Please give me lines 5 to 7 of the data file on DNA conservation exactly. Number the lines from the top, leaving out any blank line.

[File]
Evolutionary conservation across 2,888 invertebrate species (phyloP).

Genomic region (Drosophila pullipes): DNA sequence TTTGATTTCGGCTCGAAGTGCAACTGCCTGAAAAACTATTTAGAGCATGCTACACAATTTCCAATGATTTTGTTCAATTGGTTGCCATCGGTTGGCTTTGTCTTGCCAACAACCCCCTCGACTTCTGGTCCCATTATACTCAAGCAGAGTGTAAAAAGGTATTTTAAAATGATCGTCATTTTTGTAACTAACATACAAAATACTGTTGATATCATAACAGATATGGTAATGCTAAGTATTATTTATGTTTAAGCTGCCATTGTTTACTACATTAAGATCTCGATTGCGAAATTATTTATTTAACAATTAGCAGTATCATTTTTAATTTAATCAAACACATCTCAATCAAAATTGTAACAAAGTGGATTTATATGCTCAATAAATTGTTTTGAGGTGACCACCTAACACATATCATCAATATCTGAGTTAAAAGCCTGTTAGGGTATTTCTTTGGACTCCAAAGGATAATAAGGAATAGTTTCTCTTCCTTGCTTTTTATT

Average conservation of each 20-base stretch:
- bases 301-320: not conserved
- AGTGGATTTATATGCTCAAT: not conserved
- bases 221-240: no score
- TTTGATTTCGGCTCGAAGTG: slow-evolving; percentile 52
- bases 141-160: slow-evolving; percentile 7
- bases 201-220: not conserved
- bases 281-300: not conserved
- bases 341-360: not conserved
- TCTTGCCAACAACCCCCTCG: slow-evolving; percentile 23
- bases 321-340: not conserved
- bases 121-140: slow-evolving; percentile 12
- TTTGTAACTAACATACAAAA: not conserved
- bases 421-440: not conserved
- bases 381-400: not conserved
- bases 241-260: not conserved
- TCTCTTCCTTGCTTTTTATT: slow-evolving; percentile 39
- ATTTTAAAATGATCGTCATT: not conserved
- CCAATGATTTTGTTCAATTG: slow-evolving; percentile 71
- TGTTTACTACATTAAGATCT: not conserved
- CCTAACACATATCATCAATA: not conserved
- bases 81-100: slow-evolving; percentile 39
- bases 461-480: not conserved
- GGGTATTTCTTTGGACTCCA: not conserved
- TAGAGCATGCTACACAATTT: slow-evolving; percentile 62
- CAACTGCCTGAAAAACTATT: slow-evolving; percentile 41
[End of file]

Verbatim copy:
- AGTGGATTTATATGCTCAAT: not conserved
- bases 221-240: no score
- TTTGATTTCGGCTCGAAGTG: slow-evolving; percentile 52